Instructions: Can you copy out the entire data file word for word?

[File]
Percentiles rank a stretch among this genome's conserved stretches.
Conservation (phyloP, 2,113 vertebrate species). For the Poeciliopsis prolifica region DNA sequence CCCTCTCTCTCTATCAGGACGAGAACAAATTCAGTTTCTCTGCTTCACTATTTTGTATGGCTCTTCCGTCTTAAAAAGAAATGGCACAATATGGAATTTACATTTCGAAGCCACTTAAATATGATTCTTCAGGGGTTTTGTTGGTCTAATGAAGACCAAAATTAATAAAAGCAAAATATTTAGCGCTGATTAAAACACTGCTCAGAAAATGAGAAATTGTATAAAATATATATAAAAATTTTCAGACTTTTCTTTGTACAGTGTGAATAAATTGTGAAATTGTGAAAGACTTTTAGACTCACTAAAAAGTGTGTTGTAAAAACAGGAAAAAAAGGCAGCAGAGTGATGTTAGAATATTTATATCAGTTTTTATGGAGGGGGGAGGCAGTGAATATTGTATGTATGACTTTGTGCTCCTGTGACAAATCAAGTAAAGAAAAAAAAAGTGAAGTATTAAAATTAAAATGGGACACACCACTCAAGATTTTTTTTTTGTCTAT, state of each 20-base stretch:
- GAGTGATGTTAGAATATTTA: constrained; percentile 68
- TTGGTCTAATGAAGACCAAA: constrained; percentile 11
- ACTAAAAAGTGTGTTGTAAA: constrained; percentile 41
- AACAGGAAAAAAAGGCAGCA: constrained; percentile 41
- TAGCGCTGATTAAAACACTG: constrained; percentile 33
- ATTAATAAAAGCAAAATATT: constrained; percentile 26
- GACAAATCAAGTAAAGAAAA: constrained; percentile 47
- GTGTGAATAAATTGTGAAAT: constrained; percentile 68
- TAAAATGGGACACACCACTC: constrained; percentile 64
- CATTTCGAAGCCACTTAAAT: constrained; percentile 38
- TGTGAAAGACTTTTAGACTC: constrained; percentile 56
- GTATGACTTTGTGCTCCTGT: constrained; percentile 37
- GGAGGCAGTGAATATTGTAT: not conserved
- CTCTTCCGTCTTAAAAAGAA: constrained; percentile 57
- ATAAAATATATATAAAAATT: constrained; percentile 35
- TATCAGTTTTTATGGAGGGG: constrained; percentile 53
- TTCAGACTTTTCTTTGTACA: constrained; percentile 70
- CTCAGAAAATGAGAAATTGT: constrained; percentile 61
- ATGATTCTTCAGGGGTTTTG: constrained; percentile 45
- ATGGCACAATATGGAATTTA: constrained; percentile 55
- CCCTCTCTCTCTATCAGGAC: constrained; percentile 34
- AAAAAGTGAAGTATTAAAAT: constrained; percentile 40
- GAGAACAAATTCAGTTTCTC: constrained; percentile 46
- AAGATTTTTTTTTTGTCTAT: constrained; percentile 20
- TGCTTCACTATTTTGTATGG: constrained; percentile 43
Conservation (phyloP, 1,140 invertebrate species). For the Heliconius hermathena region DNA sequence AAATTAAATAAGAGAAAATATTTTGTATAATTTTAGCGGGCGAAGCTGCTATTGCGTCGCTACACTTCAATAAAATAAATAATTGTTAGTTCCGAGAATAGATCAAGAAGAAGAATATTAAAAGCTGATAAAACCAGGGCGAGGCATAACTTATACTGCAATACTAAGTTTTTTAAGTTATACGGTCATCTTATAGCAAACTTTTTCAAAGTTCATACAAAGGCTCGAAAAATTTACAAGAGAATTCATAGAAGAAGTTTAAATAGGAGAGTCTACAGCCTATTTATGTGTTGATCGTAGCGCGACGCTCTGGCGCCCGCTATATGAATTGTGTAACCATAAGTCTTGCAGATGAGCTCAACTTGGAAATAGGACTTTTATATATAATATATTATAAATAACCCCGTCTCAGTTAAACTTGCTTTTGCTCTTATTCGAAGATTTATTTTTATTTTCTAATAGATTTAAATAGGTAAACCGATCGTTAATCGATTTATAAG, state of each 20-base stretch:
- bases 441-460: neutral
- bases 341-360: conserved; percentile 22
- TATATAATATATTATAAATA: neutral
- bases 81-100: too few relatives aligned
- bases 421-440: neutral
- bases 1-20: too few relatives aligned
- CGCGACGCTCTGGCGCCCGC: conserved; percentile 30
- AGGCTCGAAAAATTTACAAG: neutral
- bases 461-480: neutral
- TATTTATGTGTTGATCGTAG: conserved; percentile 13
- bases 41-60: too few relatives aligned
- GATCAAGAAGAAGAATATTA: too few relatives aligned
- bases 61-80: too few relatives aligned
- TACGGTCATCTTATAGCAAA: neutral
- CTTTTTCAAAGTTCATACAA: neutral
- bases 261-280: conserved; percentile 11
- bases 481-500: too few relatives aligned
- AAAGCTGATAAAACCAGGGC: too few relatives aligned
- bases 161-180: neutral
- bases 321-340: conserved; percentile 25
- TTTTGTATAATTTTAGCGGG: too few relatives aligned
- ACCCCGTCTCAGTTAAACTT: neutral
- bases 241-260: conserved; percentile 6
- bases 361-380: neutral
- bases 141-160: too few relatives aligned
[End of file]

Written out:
Percentiles rank a stretch among this genome's conserved stretches.
Conservation (phyloP, 2,113 vertebrate species). For the Poeciliopsis prolifica region DNA sequence CCCTCTCTCTCTATCAGGACGAGAACAAATTCAGTTTCTCTGCTTCACTATTTTGTATGGCTCTTCCGTCTTAAAAAGAAATGGCACAATATGGAATTTACATTTCGAAGCCACTTAAATATGATTCTTCAGGGGTTTTGTTGGTCTAATGAAGACCAAAATTAATAAAAGCAAAATATTTAGCGCTGATTAAAACACTGCTCAGAAAATGAGAAATTGTATAAAATATATATAAAAATTTTCAGACTTTTCTTTGTACAGTGTGAATAAATTGTGAAATTGTGAAAGACTTTTAGACTCACTAAAAAGTGTGTTGTAAAAACAGGAAAAAAAGGCAGCAGAGTGATGTTAGAATATTTATATCAGTTTTTATGGAGGGGGGAGGCAGTGAATATTGTATGTATGACTTTGTGCTCCTGTGACAAATCAAGTAAAGAAAAAAAAAGTGAAGTATTAAAATTAAAATGGGACACACCACTCAAGATTTTTTTTTTGTCTAT, state of each 20-base stretch:
- GAGTGATGTTAGAATATTTA: constrained; percentile 68
- TTGGTCTAATGAAGACCAAA: constrained; percentile 11
- ACTAAAAAGTGTGTTGTAAA: constrained; percentile 41
- AACAGGAAAAAAAGGCAGCA: constrained; percentile 41
- TAGCGCTGATTAAAACACTG: constrained; percentile 33
- ATTAATAAAAGCAAAATATT: constrained; percentile 26
- GACAAATCAAGTAAAGAAAA: constrained; percentile 47
- GTGTGAATAAATTGTGAAAT: constrained; percentile 68
- TAAAATGGGACACACCACTC: constrained; percentile 64
- CATTTCGAAGCCACTTAAAT: constrained; percentile 38
- TGTGAAAGACTTTTAGACTC: constrained; percentile 56
- GTATGACTTTGTGCTCCTGT: constrained; percentile 37
- GGAGGCAGTGAATATTGTAT: not conserved
- CTCTTCCGTCTTAAAAAGAA: constrained; percentile 57
- ATAAAATATATATAAAAATT: constrained; percentile 35
- TATCAGTTTTTATGGAGGGG: constrained; percentile 53
- TTCAGACTTTTCTTTGTACA: constrained; percentile 70
- CTCAGAAAATGAGAAATTGT: constrained; percentile 61
- ATGATTCTTCAGGGGTTTTG: constrained; percentile 45
- ATGGCACAATATGGAATTTA: constrained; percentile 55
- CCCTCTCTCTCTATCAGGAC: constrained; percentile 34
- AAAAAGTGAAGTATTAAAAT: constrained; percentile 40
- GAGAACAAATTCAGTTTCTC: constrained; percentile 46
- AAGATTTTTTTTTTGTCTAT: constrained; percentile 20
- TGCTTCACTATTTTGTATGG: constrained; percentile 43
Conservation (phyloP, 1,140 invertebrate species). For the Heliconius hermathena region DNA sequence AAATTAAATAAGAGAAAATATTTTGTATAATTTTAGCGGGCGAAGCTGCTATTGCGTCGCTACACTTCAATAAAATAAATAATTGTTAGTTCCGAGAATAGATCAAGAAGAAGAATATTAAAAGCTGATAAAACCAGGGCGAGGCATAACTTATACTGCAATACTAAGTTTTTTAAGTTATACGGTCATCTTATAGCAAACTTTTTCAAAGTTCATACAAAGGCTCGAAAAATTTACAAGAGAATTCATAGAAGAAGTTTAAATAGGAGAGTCTACAGCCTATTTATGTGTTGATCGTAGCGCGACGCTCTGGCGCCCGCTATATGAATTGTGTAACCATAAGTCTTGCAGATGAGCTCAACTTGGAAATAGGACTTTTATATATAATATATTATAAATAACCCCGTCTCAGTTAAACTTGCTTTTGCTCTTATTCGAAGATTTATTTTTATTTTCTAATAGATTTAAATAGGTAAACCGATCGTTAATCGATTTATAAG, state of each 20-base stretch:
- bases 441-460: neutral
- bases 341-360: conserved; percentile 22
- TATATAATATATTATAAATA: neutral
- bases 81-100: too few relatives aligned
- bases 421-440: neutral
- bases 1-20: too few relatives aligned
- CGCGACGCTCTGGCGCCCGC: conserved; percentile 30
- AGGCTCGAAAAATTTACAAG: neutral
- bases 461-480: neutral
- TATTTATGTGTTGATCGTAG: conserved; percentile 13
- bases 41-60: too few relatives aligned
- GATCAAGAAGAAGAATATTA: too few relatives aligned
- bases 61-80: too few relatives aligned
- TACGGTCATCTTATAGCAAA: neutral
- CTTTTTCAAAGTTCATACAA: neutral
- bases 261-280: conserved; percentile 11
- bases 481-500: too few relatives aligned
- AAAGCTGATAAAACCAGGGC: too few relatives aligned
- bases 161-180: neutral
- bases 321-340: conserved; percentile 25
- TTTTGTATAATTTTAGCGGG: too few relatives aligned
- ACCCCGTCTCAGTTAAACTT: neutral
- bases 241-260: conserved; percentile 6
- bases 361-380: neutral
- bases 141-160: too few relatives aligned